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Chen Yi (Kuomintang)

Chen Yi (陳儀 Pinyin: Chn Y; Wade-Giles: Ch'en I; 1883 - June 18, 1950) was the Chief Executive and Garrison Commander (警備總司令) of Taiwan Province after it was handed over to the Republic of China in 1945 from Japan. His infamous mishandling of the tension between Taiwanese locals and Mainlanders precipitated in the February 28 Incident, and he was dismissed later for disloyalty.

Courtesy names Gongxia (公俠) and later Gongqia (公洽), sobriquet Tuesu (退素), Chen was born in Shaoxing, Zhejiang and went to study in a military academy in Japan in 1902 for seven years. He joined Guangfuhui while in Japan. He returned to Japan in 1917 to study in a military university for three years, then he resided in Shanghai.

He was the chairman senator (總參議) and governor of Zhejiang (since October 1925). Chen was also the leader of the 19th Route Army of the National Revolutionary Army (國民革命軍第十九路軍軍長). After 1927, he worked in the Military Affairs Department (軍政部), then as the chairman of Fujian, and Secretary-General of the Executive Yuan.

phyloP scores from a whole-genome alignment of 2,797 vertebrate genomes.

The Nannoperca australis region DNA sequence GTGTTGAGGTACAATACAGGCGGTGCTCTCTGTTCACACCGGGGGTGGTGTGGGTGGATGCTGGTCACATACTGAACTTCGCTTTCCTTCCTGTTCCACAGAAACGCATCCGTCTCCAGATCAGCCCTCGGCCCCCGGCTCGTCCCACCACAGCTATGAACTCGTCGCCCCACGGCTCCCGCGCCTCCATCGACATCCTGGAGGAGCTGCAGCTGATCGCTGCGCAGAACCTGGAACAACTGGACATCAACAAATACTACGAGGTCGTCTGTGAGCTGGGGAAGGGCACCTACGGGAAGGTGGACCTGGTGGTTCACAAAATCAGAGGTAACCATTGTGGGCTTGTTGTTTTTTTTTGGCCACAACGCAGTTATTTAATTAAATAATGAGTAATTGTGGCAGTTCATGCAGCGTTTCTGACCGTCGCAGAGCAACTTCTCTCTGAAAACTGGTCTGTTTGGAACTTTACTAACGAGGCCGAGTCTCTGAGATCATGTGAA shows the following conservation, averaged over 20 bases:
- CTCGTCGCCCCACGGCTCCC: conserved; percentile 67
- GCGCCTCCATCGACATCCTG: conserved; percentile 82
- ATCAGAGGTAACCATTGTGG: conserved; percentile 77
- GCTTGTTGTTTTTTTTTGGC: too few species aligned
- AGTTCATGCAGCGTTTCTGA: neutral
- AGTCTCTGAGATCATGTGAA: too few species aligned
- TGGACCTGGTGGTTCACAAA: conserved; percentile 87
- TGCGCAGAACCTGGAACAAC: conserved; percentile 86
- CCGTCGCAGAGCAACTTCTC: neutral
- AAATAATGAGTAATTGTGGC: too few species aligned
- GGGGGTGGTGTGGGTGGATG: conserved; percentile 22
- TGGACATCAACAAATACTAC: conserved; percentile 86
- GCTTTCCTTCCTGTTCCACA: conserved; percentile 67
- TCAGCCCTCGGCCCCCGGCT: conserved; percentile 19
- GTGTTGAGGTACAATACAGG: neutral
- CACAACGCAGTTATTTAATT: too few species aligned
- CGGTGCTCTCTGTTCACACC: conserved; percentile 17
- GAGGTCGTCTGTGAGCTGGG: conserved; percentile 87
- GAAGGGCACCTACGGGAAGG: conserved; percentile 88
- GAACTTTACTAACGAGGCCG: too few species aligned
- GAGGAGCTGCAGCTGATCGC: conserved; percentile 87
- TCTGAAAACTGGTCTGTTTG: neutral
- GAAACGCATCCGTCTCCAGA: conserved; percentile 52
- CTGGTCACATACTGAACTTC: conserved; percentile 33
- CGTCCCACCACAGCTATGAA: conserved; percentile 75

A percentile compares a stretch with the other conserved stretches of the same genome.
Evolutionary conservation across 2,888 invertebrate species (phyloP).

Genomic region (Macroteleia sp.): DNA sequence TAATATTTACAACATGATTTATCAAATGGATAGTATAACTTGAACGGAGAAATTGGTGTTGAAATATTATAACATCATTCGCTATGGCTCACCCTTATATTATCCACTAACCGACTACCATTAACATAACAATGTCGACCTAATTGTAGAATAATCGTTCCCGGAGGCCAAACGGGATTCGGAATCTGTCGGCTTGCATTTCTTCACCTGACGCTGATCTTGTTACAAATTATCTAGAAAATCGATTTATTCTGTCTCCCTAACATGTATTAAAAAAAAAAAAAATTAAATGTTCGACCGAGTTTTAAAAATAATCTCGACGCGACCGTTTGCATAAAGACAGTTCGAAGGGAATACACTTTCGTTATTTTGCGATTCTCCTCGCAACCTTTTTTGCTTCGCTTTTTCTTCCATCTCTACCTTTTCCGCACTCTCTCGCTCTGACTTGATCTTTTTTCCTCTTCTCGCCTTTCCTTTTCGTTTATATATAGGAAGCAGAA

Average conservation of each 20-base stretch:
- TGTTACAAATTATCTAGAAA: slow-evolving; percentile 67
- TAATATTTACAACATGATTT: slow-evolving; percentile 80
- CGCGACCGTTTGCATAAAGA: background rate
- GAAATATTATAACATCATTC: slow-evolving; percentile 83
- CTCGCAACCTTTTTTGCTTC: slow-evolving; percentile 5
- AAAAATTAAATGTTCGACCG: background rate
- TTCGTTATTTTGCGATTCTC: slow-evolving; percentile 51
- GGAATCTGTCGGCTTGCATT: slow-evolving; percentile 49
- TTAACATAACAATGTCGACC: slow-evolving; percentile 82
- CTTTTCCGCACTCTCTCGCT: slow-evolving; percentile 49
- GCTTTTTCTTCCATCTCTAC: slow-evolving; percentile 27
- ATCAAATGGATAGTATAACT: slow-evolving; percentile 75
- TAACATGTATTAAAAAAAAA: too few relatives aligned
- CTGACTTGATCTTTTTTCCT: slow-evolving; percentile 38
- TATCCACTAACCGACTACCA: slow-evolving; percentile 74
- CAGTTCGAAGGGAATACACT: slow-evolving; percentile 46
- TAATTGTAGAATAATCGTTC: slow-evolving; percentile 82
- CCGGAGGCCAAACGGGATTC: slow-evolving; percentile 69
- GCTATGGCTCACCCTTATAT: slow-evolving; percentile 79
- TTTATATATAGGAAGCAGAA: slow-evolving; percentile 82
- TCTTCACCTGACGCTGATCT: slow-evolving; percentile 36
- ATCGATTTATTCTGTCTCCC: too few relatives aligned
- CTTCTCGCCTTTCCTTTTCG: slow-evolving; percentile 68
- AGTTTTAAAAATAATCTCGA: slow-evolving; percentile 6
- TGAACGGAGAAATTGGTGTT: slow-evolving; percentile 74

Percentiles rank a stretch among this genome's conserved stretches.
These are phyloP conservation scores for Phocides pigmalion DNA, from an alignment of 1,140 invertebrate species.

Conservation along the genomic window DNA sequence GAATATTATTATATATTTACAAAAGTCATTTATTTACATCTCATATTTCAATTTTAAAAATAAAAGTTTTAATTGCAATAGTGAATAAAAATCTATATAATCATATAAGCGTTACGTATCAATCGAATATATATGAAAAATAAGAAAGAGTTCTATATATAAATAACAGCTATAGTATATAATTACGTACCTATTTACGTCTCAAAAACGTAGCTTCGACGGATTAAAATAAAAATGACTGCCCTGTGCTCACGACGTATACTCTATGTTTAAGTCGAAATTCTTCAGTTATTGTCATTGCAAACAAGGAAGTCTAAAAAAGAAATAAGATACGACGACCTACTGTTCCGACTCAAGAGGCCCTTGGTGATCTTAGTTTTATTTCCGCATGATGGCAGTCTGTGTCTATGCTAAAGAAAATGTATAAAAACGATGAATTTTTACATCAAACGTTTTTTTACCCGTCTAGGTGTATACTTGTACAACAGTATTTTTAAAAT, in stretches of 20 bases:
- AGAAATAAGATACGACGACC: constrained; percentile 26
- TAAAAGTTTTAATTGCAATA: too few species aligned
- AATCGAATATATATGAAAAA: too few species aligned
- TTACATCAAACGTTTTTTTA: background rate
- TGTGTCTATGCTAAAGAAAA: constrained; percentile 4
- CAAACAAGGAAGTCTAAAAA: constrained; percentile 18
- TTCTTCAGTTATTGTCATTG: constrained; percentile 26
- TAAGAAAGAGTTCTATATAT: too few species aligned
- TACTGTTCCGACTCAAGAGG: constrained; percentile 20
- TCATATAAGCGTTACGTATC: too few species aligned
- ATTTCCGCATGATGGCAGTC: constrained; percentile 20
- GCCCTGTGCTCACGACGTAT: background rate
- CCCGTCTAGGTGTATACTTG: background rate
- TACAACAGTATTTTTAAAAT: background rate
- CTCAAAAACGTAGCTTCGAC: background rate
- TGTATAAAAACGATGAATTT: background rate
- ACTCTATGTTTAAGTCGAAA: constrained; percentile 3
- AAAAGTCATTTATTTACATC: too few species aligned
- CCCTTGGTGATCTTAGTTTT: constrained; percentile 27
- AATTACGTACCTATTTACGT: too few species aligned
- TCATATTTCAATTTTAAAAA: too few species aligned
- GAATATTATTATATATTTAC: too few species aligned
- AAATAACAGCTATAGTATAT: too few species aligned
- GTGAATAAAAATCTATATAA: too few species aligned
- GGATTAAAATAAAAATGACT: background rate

After his dismissal as the Taiwanese chief executive, he was employed as a consultant. In June 1948, he became the chairman of Zhejiang. In November, he released over a hundred communists scheduled to be executed. In January 1949, his subordinate, Tang Enbo (湯恩伯), claimed to Chiang Kai-shek that Chen advised him to rebel against Kuomintang. Chiang terminated Chen's chairmanship on reason of collaboration with the communists. On May 30, he was taken to Taiwan to be imprisoned and later killed at Machangting (馬場町), Taipei.

See also: History of Taiwan, History of the Republic of China